Sherri Knight, a seventh- and eighth-grade special education teacher at Chinquapin Middle School, will soon begin her second year in the system. Knight, who was a trainer in this year's summer institute, taught at a residential center for six years before going to Baltimore. Although she entered the system as an experienced teacher, Knight feels her first year would have been difficult without the program. "Because of the demands put on a new teacher, without having staff available, a new teacher would be lost in the system and would not know where to go for assistance," said Knight. "I felt there was stability and a lot of support systems in Baltimore for new teachers."
Mark Conrad is second-year language arts teacher at Francis Scott Key Technology Magnet School. Conrad, who had been living and teaching in Colorado, moved to Baltimore when his wife began studying at Johns Hopkins University. Conrad saw the move as an opportunity to teach in an urban setting.
"I had never taught in an urban environment, and the program informed me about a large system," said Conrad. "The program lets teachers know what the responsibilities of the job are and what types of monitoring and testing are done." Conrad also said that the program helps first-year teachers learn how to "teach through moments of disillusionment" and succeed.
Conrad, who was also a presenter in this summer's institute, especially enjoyed the support system that he says was enriched by the presence of veteran teachers and the "collegiate bond" created by new teachers. Conrad said some of the new teachers formed a book group to read and discuss education texts and leisure books.
If the results from last year's New Teacher Training Institute are any indication, the program seems to be working. Marsha Taylor says that of the 170 participants who attended all four weeks of the institute last year, only nine -- about 5 percent -- have left the school system. Evaluations of the program by last year's participants were also extremely positive. "Many said there was no way they could have made it through the first year without the program," said Taylor. "I think we are doing a good job if we can help keep a teacher in the classroom. If we can help a teacher succeed, then our children will succeed as well."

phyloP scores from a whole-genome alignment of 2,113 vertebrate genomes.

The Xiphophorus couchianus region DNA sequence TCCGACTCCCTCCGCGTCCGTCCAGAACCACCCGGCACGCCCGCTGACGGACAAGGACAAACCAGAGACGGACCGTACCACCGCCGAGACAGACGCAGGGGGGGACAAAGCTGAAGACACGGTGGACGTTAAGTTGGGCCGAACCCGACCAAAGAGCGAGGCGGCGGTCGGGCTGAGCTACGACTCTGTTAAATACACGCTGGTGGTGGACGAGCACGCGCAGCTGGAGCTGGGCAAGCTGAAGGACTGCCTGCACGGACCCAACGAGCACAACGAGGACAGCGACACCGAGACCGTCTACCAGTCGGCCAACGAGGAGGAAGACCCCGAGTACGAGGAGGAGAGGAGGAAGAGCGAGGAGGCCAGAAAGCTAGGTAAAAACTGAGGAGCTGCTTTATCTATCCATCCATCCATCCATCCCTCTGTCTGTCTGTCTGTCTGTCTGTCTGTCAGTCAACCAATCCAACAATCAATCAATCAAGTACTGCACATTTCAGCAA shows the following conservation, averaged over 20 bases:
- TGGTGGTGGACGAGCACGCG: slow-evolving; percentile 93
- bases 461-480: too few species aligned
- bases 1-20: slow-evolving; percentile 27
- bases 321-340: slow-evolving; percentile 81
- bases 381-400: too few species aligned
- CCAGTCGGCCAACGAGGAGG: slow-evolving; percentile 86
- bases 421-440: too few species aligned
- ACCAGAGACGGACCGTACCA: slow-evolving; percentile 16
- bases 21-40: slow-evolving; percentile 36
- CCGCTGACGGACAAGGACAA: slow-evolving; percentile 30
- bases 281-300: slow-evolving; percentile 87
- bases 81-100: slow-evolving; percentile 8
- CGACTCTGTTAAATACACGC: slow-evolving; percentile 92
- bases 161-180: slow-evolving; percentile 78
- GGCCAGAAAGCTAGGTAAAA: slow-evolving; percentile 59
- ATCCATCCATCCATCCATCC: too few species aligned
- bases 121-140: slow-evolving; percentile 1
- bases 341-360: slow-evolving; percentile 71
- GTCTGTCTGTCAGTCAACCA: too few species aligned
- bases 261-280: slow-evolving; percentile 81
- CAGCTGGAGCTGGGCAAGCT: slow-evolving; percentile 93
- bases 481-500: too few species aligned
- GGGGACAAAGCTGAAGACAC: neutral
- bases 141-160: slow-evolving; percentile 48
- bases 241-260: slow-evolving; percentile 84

Presenter Lendora Cleveland notices a difference between the teachers who participate in the institute and those who do not. "The program participants don't seem as overwhelmed as their peers who have not been through the program," said Cleveland. "They are much more prepared."
New teacher Eric Chancey says his participation in the program makes him feel less anxious about his first year in the classroom. Chancey, who will teach special education students at Calverton Middle School, earned a degree in child psychology from Morgan State University.
"I feel more comfortable and have more insight into exactly what to expect," said Chancey. "I feel as if I have friends I can reach out to as a support group. I don't feel as if I am doing this alone."
As the new school year approaches, the presenters wish the novice teachers well -- and offer some words of advice.
"Enter the school with a positive attitude, have a desire to want to teach, use the resources that are available so that students can be successful," said Sherri Knight. She also advises the new recruits to seek help when they need it. "It's OK to feel frustrated, confused, and stressed," said Knight. "The positive result is that one overcomes that in time."
No doubt Eric Chancey will take that advice. He's eager to get started and anticipating one thing in particular on the first day of school. "I'm looking forward to my students' calling me Mr. Chancey. It will be nice to hear that."
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Article by Lois Lewis